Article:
I’ve written before about the delightful column in The Atlantic where Barbara Wallraff posts reader requests (and ideas) for words that don’t exist but should. I didn’t realize that she also has a book called Word Fugitives until my husband, knowing what a word nerd I am, got it for my birthday.

Ms. Wallraff describes a word fugitive as “a word that someone is looking for, which other people helpfully try to find or coin” and “holes in the language that dictionary words have failed to fill.” She usually lists the many variations people come up with, and then the one she likes best. Some examples:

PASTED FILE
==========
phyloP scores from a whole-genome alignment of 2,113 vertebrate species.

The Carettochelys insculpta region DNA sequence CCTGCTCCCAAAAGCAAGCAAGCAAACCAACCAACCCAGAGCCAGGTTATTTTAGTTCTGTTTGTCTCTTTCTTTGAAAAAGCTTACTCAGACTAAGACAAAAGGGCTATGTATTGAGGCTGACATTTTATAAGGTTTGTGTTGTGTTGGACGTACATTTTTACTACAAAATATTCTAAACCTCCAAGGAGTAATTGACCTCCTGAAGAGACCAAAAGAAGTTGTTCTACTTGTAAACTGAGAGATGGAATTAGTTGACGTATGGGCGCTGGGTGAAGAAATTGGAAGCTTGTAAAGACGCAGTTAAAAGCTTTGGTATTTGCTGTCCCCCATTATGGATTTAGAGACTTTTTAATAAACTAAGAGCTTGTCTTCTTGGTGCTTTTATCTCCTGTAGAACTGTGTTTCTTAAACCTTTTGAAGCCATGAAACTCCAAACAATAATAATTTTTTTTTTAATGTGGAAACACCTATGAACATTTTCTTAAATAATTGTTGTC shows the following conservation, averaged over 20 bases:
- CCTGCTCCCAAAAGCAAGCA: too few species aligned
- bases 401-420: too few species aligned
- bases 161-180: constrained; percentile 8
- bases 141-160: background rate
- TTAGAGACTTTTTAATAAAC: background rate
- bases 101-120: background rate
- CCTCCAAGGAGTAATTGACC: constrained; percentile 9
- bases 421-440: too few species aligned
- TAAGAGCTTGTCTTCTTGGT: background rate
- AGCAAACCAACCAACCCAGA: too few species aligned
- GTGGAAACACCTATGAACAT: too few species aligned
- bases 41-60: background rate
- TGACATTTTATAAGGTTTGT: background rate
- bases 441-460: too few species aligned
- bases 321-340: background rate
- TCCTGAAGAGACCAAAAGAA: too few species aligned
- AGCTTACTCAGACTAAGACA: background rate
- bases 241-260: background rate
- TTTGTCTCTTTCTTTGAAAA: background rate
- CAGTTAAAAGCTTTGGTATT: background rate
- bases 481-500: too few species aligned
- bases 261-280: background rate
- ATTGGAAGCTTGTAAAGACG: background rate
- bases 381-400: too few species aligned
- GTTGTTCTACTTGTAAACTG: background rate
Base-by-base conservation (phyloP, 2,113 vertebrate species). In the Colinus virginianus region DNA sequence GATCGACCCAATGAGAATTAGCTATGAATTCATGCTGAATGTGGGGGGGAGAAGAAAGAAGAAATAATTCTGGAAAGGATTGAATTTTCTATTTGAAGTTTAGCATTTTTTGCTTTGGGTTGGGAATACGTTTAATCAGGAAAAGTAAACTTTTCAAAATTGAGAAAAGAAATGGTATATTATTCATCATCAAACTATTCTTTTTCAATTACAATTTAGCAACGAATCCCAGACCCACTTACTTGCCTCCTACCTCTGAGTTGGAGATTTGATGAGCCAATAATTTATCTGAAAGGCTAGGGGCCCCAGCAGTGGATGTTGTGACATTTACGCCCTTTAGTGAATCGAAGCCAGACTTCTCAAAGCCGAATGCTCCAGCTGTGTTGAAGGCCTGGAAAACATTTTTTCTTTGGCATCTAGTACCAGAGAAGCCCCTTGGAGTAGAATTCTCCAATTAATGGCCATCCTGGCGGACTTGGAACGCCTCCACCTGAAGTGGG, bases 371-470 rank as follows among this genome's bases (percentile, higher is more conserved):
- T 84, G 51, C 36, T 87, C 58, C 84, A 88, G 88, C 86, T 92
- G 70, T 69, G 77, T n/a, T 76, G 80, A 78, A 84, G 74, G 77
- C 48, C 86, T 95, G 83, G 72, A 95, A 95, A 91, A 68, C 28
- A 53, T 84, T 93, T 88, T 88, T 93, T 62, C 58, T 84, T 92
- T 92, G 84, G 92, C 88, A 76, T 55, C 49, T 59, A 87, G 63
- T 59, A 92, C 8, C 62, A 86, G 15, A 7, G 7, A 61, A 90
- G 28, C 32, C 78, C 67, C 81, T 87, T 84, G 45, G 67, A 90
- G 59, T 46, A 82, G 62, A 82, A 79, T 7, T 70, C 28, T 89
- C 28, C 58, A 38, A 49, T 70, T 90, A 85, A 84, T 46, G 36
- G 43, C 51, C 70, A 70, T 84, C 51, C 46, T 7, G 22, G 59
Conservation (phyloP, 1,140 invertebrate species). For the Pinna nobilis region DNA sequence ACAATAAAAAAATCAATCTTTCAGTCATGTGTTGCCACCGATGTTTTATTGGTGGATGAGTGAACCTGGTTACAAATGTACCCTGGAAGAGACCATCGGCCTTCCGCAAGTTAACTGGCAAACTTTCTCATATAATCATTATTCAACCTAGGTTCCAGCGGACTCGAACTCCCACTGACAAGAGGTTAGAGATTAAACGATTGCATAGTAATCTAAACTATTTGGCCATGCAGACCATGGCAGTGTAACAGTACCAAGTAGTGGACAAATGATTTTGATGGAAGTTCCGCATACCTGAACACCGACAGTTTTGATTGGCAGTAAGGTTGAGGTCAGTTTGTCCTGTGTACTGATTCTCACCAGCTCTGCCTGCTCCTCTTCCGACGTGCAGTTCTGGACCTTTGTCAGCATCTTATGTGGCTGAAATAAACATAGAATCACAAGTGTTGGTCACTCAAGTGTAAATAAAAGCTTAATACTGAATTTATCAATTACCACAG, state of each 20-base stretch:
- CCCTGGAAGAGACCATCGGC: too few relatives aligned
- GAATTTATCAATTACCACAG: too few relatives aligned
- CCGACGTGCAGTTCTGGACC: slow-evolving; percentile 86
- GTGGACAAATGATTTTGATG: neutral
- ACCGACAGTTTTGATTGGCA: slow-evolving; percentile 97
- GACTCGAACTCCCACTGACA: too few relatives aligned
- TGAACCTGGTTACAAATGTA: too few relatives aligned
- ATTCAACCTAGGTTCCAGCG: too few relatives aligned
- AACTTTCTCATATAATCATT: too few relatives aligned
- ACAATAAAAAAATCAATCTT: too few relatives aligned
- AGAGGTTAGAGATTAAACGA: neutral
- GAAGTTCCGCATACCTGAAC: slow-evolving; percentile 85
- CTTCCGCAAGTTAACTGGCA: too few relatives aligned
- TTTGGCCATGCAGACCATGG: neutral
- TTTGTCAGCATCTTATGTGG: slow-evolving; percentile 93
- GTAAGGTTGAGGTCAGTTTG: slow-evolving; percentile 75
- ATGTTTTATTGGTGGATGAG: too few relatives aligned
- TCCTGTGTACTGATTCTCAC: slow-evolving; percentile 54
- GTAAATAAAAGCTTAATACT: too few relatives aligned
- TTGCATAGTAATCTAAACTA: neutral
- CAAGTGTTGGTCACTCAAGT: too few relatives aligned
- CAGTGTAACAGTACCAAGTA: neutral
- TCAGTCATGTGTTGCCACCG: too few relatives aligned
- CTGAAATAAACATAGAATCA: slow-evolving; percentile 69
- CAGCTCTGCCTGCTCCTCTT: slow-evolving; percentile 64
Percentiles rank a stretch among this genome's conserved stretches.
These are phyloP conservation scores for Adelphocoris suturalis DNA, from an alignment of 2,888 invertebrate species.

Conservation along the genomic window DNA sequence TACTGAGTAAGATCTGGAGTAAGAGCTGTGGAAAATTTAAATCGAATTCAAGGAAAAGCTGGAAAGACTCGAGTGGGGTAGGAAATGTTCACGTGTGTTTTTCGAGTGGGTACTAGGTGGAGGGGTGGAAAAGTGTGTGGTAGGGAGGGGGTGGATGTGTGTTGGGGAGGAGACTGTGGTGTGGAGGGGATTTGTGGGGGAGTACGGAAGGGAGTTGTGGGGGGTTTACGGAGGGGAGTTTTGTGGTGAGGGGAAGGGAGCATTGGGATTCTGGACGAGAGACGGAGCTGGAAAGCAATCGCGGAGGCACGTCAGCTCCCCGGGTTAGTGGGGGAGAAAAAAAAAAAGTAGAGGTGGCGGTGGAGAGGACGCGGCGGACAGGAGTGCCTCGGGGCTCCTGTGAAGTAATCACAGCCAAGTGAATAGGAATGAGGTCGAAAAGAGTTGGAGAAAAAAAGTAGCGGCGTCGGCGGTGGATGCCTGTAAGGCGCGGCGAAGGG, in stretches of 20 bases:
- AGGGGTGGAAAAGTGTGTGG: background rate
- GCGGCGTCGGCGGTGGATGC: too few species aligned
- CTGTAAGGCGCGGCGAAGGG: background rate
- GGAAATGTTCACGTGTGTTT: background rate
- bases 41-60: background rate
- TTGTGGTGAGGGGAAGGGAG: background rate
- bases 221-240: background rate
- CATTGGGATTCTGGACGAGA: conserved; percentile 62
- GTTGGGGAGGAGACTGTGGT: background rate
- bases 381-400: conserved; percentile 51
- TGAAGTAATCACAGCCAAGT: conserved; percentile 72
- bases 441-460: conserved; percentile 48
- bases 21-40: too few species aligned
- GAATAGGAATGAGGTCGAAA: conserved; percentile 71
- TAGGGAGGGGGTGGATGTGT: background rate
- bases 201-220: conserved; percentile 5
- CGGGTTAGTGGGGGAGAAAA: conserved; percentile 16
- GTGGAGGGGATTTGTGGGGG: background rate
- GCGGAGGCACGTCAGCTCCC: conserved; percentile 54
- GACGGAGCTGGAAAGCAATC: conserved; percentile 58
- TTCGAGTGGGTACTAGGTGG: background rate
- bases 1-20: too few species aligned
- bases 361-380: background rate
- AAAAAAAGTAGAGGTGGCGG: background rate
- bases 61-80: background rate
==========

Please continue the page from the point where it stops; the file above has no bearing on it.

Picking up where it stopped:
* the word for that restless feeling that causes you to repeatedly peer into the refrigerator when you’re bored: fridgety.

* the word to describe how you hear of something for the first time and then start hearing about it everywhere: déja new.

* the word for the tendency to make more mistakes when a very critical person is watching: carper-fumble syndrome.

* the word for sending an e-mail that says a file is attached and forgetting to attach the file: forgetfileness.

Pretty clever stuff. Get it. Read it. Enjoy!